I’m on Day 4 of Jeff Goins’ 15 Habits of Great Writers Challenge. Today Jeff challenged us to publicly take a risk with our writing, such as blogging about something we’ve never told anyone. And that’s what I’m going to do.
This is so, so, so scary.
Here I am, mentally shivering, about to take the plunge: I’m going share with you my biggest fear, the one I’ve struggled with my entire life. Talk about feeling vulnerable.
I’m afraid to look stupid. There. I said it.
You know what’s strange? I can’t stand the word stupid and I don’t ever use it in regular conversation. I certainly wouldn’t let my five-year-old use it. But fear isn’t polite or politically correct, and if I’m being honest about my fear, that’s what the little kid in me would say: I don’t want to look stupid.
And now that I’ve verbalized it, it sounds ridiculous. I know I’m not stupid. There’s no question. But still, fear isn’t rational, is it?
Fear can have far too tight a hold on us, limiting our growth and experiences. Here are some of the ways this fear has affected me over the years:
– in the 6th and 7th grades I’d conveniently “forget” my shorts on gym days where we had to play baseball (I’m not sure how this got me out of playing, but it did), because I felt totally awkward playing baseball and didn’t want to be laughed at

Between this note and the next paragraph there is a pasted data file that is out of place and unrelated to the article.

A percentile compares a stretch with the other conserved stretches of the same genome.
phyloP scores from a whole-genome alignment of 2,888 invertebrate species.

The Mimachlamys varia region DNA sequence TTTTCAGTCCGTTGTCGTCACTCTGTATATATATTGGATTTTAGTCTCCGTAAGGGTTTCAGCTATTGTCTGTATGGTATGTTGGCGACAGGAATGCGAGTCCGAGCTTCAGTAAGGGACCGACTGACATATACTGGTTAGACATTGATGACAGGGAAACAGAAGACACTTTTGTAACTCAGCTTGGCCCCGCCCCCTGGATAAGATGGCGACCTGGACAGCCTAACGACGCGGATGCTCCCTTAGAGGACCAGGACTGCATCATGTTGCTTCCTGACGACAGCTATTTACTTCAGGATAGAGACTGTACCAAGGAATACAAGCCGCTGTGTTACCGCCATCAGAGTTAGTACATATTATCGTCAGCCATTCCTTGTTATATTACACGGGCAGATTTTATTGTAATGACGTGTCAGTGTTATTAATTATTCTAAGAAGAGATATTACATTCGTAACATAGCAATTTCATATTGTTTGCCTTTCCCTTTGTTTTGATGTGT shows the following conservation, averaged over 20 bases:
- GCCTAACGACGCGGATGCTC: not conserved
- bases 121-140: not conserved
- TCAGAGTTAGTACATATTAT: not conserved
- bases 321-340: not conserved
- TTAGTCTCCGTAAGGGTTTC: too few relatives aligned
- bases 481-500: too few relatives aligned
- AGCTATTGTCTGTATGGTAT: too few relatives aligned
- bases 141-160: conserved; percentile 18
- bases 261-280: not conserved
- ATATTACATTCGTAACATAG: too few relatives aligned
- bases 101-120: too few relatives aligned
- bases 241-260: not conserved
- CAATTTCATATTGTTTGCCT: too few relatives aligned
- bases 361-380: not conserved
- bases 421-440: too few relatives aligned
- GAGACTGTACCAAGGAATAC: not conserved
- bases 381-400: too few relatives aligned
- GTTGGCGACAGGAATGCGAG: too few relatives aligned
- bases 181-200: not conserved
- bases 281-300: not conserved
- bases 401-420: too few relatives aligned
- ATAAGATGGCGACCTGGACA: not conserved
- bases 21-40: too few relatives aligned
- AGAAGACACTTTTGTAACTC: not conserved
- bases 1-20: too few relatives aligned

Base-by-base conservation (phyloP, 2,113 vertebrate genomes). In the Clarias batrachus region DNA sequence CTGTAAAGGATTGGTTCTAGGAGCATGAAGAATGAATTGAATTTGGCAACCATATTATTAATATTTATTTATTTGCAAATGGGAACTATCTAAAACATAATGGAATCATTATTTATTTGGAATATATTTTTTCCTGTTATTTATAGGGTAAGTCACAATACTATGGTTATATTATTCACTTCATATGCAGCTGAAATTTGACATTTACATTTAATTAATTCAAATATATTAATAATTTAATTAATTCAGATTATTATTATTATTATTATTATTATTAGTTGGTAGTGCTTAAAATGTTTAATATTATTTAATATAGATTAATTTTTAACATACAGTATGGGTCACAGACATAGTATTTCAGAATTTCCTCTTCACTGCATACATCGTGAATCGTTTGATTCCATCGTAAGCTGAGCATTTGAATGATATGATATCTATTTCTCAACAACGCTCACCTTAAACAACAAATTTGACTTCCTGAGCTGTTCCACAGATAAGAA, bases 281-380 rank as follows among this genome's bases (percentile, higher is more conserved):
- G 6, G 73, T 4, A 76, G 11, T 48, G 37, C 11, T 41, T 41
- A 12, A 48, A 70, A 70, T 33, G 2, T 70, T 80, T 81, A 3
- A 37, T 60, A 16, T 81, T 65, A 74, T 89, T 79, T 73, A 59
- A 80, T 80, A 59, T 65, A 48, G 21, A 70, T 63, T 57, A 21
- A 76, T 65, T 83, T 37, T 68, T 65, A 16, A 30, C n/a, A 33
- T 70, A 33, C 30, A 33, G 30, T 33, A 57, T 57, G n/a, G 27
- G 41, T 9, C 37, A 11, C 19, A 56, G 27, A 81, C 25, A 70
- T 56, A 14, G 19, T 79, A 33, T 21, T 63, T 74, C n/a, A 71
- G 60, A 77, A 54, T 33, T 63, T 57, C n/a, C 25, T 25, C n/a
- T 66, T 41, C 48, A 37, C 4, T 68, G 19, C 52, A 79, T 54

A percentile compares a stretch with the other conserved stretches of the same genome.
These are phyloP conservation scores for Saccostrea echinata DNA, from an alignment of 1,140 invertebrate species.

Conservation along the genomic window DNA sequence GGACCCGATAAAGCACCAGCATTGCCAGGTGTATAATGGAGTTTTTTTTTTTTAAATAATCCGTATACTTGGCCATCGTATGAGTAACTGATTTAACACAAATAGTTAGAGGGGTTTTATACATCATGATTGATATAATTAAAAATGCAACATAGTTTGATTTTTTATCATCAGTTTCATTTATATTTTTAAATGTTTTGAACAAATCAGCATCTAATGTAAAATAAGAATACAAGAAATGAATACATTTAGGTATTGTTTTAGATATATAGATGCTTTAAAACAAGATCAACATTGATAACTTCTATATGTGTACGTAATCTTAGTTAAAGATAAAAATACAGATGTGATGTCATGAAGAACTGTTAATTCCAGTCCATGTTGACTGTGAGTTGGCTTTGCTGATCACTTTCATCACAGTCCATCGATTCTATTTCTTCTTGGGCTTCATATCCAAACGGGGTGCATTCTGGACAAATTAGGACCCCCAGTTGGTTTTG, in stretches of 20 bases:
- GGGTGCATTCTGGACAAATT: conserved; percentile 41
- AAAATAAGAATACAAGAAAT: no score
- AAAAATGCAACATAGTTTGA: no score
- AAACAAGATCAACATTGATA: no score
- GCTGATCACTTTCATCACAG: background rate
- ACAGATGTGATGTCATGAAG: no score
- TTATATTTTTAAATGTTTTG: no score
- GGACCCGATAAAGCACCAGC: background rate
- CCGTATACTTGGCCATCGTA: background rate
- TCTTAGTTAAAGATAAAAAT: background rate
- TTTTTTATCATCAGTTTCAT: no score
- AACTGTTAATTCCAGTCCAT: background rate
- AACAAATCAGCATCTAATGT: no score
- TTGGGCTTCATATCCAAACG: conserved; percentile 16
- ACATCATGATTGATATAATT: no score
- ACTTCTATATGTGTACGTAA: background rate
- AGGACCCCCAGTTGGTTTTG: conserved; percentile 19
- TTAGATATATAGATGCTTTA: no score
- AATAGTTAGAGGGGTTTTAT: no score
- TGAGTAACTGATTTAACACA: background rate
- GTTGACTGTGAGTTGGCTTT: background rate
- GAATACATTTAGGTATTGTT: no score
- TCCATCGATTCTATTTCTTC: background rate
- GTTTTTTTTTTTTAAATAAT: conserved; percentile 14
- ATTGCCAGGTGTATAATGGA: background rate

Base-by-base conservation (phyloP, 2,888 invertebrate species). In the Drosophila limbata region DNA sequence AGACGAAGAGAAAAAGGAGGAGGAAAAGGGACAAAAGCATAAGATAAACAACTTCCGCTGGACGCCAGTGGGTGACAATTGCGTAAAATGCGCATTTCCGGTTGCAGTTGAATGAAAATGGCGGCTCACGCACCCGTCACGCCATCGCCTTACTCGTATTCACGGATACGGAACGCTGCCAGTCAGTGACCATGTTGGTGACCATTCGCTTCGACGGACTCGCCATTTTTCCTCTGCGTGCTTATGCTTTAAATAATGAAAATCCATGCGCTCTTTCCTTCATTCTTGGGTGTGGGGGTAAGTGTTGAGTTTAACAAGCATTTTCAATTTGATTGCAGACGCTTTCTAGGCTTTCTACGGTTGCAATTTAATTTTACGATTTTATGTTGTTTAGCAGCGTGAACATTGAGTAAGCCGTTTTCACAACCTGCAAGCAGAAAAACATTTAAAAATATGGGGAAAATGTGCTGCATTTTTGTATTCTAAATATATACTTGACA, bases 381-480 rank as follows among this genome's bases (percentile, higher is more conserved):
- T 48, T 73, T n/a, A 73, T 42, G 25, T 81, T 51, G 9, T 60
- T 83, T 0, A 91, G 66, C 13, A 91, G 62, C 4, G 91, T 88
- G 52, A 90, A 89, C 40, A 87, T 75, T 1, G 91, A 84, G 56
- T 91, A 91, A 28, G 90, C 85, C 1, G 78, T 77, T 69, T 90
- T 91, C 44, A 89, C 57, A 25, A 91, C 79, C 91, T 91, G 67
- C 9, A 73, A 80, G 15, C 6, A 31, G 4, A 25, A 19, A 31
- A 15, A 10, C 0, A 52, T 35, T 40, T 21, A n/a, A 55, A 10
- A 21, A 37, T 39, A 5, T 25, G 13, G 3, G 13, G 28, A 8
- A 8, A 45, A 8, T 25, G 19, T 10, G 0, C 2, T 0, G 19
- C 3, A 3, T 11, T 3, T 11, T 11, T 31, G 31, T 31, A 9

– I didn’t particularly like trying something new in front of others, because I didn’t want to fumble at it and feel humiliated
– I avoided putting my hand up in class if the subject wasn’t something I was totally versed on
– In university I used to avoid courses that required public speaking, for the same reasons
– I used to get frustrated with myself when starting a new job because I didn’t have it all figured out right away, and didn’t want to make mistakes.
You get the picture.
You know how fear skulks in the damp, dark reaches of the mind, ever ready for the opportunity to unleash that fight or flight response? Well, you don’t conquer an irrational fear by suppressing it, or it’ll rear its ugly head again. No, you conquer it by acknowledging it and facing it head-on, allowing it to fade in the light of day. So, now I’ve (very publicly) acknowledged mine by sharing it with you. AND, in facing it head-on, I risk the very thing I’m afraid of: looking stupid for posting this so anyone can read it.
But that’s okay. Unlike when I was a kid, it now matters more to me what I think of me. It’s time for me to let go of this stale fear of mine. It’s not serving me and it imposes way too many limits.
I like the E.E. Cummings quote, “It takes courage to grow up and become who you really are.”
It’s time for me to grow up.
This exercise was scary but liberating. Are you ready to let go of an old fear that’s been holding you back? Would you be willing to share?